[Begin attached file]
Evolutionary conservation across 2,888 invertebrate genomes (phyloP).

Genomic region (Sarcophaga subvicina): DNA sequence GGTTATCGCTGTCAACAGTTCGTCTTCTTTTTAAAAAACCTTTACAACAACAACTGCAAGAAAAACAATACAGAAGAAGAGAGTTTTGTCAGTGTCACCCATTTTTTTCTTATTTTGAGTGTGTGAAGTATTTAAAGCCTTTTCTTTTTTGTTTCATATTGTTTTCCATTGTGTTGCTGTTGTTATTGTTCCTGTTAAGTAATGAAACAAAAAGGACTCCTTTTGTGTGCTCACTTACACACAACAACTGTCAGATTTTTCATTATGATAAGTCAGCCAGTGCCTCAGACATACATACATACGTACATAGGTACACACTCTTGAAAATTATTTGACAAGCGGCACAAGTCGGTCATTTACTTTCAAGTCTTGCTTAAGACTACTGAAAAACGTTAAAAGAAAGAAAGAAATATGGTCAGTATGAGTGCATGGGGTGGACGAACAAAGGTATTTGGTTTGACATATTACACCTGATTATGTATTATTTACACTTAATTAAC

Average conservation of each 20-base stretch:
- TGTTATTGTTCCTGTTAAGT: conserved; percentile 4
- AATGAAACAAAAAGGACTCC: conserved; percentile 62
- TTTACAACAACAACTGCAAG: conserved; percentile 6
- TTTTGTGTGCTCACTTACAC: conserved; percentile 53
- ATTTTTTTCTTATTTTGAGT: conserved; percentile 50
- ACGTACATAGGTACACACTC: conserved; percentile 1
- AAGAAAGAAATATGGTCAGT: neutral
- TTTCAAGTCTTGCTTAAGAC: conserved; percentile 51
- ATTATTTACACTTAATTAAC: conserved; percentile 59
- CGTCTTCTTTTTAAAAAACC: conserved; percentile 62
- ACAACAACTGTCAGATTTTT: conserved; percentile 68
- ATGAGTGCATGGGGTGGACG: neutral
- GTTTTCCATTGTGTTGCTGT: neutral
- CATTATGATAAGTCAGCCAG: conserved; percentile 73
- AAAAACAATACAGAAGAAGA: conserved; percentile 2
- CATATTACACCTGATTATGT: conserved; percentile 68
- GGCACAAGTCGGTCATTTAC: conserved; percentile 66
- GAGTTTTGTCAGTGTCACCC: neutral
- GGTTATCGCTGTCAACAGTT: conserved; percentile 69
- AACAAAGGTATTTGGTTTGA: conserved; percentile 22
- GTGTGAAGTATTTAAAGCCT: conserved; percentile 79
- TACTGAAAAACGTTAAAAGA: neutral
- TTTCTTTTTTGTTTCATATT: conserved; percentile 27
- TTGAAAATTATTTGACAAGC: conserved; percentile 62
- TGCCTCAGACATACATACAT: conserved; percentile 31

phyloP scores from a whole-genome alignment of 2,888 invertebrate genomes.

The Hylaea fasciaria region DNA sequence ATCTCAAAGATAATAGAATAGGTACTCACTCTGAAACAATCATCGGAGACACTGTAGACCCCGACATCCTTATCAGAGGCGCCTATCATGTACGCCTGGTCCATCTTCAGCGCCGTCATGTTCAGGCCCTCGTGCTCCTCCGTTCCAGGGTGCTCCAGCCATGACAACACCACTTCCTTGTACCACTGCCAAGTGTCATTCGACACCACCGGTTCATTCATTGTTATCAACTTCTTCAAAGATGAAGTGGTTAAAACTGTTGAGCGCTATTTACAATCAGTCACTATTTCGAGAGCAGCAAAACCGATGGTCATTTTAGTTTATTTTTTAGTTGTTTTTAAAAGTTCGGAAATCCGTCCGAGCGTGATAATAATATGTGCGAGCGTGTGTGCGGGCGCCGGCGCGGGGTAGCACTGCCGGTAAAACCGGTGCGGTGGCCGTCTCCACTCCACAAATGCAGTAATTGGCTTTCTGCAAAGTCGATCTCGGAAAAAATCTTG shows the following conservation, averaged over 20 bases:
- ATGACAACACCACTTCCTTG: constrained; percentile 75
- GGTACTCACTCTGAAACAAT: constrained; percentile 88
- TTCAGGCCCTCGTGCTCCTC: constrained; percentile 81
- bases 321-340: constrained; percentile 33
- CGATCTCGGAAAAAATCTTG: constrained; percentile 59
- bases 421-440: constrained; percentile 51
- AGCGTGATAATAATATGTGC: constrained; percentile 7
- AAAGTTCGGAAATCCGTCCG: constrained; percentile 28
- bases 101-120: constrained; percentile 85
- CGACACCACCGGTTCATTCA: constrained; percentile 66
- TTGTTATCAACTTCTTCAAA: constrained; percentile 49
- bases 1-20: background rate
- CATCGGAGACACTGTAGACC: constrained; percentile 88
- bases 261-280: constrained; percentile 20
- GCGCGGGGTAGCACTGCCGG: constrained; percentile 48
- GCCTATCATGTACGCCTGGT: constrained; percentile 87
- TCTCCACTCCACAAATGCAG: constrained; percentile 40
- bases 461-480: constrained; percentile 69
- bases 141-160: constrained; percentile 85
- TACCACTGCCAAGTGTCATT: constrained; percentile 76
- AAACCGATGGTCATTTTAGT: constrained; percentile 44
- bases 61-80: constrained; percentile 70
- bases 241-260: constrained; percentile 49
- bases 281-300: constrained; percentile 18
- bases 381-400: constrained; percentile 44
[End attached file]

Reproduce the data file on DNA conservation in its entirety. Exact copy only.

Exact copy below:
Evolutionary conservation across 2,888 invertebrate genomes (phyloP).

Genomic region (Sarcophaga subvicina): DNA sequence GGTTATCGCTGTCAACAGTTCGTCTTCTTTTTAAAAAACCTTTACAACAACAACTGCAAGAAAAACAATACAGAAGAAGAGAGTTTTGTCAGTGTCACCCATTTTTTTCTTATTTTGAGTGTGTGAAGTATTTAAAGCCTTTTCTTTTTTGTTTCATATTGTTTTCCATTGTGTTGCTGTTGTTATTGTTCCTGTTAAGTAATGAAACAAAAAGGACTCCTTTTGTGTGCTCACTTACACACAACAACTGTCAGATTTTTCATTATGATAAGTCAGCCAGTGCCTCAGACATACATACATACGTACATAGGTACACACTCTTGAAAATTATTTGACAAGCGGCACAAGTCGGTCATTTACTTTCAAGTCTTGCTTAAGACTACTGAAAAACGTTAAAAGAAAGAAAGAAATATGGTCAGTATGAGTGCATGGGGTGGACGAACAAAGGTATTTGGTTTGACATATTACACCTGATTATGTATTATTTACACTTAATTAAC

Average conservation of each 20-base stretch:
- TGTTATTGTTCCTGTTAAGT: conserved; percentile 4
- AATGAAACAAAAAGGACTCC: conserved; percentile 62
- TTTACAACAACAACTGCAAG: conserved; percentile 6
- TTTTGTGTGCTCACTTACAC: conserved; percentile 53
- ATTTTTTTCTTATTTTGAGT: conserved; percentile 50
- ACGTACATAGGTACACACTC: conserved; percentile 1
- AAGAAAGAAATATGGTCAGT: neutral
- TTTCAAGTCTTGCTTAAGAC: conserved; percentile 51
- ATTATTTACACTTAATTAAC: conserved; percentile 59
- CGTCTTCTTTTTAAAAAACC: conserved; percentile 62
- ACAACAACTGTCAGATTTTT: conserved; percentile 68
- ATGAGTGCATGGGGTGGACG: neutral
- GTTTTCCATTGTGTTGCTGT: neutral
- CATTATGATAAGTCAGCCAG: conserved; percentile 73
- AAAAACAATACAGAAGAAGA: conserved; percentile 2
- CATATTACACCTGATTATGT: conserved; percentile 68
- GGCACAAGTCGGTCATTTAC: conserved; percentile 66
- GAGTTTTGTCAGTGTCACCC: neutral
- GGTTATCGCTGTCAACAGTT: conserved; percentile 69
- AACAAAGGTATTTGGTTTGA: conserved; percentile 22
- GTGTGAAGTATTTAAAGCCT: conserved; percentile 79
- TACTGAAAAACGTTAAAAGA: neutral
- TTTCTTTTTTGTTTCATATT: conserved; percentile 27
- TTGAAAATTATTTGACAAGC: conserved; percentile 62
- TGCCTCAGACATACATACAT: conserved; percentile 31

phyloP scores from a whole-genome alignment of 2,888 invertebrate genomes.

The Hylaea fasciaria region DNA sequence ATCTCAAAGATAATAGAATAGGTACTCACTCTGAAACAATCATCGGAGACACTGTAGACCCCGACATCCTTATCAGAGGCGCCTATCATGTACGCCTGGTCCATCTTCAGCGCCGTCATGTTCAGGCCCTCGTGCTCCTCCGTTCCAGGGTGCTCCAGCCATGACAACACCACTTCCTTGTACCACTGCCAAGTGTCATTCGACACCACCGGTTCATTCATTGTTATCAACTTCTTCAAAGATGAAGTGGTTAAAACTGTTGAGCGCTATTTACAATCAGTCACTATTTCGAGAGCAGCAAAACCGATGGTCATTTTAGTTTATTTTTTAGTTGTTTTTAAAAGTTCGGAAATCCGTCCGAGCGTGATAATAATATGTGCGAGCGTGTGTGCGGGCGCCGGCGCGGGGTAGCACTGCCGGTAAAACCGGTGCGGTGGCCGTCTCCACTCCACAAATGCAGTAATTGGCTTTCTGCAAAGTCGATCTCGGAAAAAATCTTG shows the following conservation, averaged over 20 bases:
- ATGACAACACCACTTCCTTG: constrained; percentile 75
- GGTACTCACTCTGAAACAAT: constrained; percentile 88
- TTCAGGCCCTCGTGCTCCTC: constrained; percentile 81
- bases 321-340: constrained; percentile 33
- CGATCTCGGAAAAAATCTTG: constrained; percentile 59
- bases 421-440: constrained; percentile 51
- AGCGTGATAATAATATGTGC: constrained; percentile 7
- AAAGTTCGGAAATCCGTCCG: constrained; percentile 28
- bases 101-120: constrained; percentile 85
- CGACACCACCGGTTCATTCA: constrained; percentile 66
- TTGTTATCAACTTCTTCAAA: constrained; percentile 49
- bases 1-20: background rate
- CATCGGAGACACTGTAGACC: constrained; percentile 88
- bases 261-280: constrained; percentile 20
- GCGCGGGGTAGCACTGCCGG: constrained; percentile 48
- GCCTATCATGTACGCCTGGT: constrained; percentile 87
- TCTCCACTCCACAAATGCAG: constrained; percentile 40
- bases 461-480: constrained; percentile 69
- bases 141-160: constrained; percentile 85
- TACCACTGCCAAGTGTCATT: constrained; percentile 76
- AAACCGATGGTCATTTTAGT: constrained; percentile 44
- bases 61-80: constrained; percentile 70
- bases 241-260: constrained; percentile 49
- bases 281-300: constrained; percentile 18
- bases 381-400: constrained; percentile 44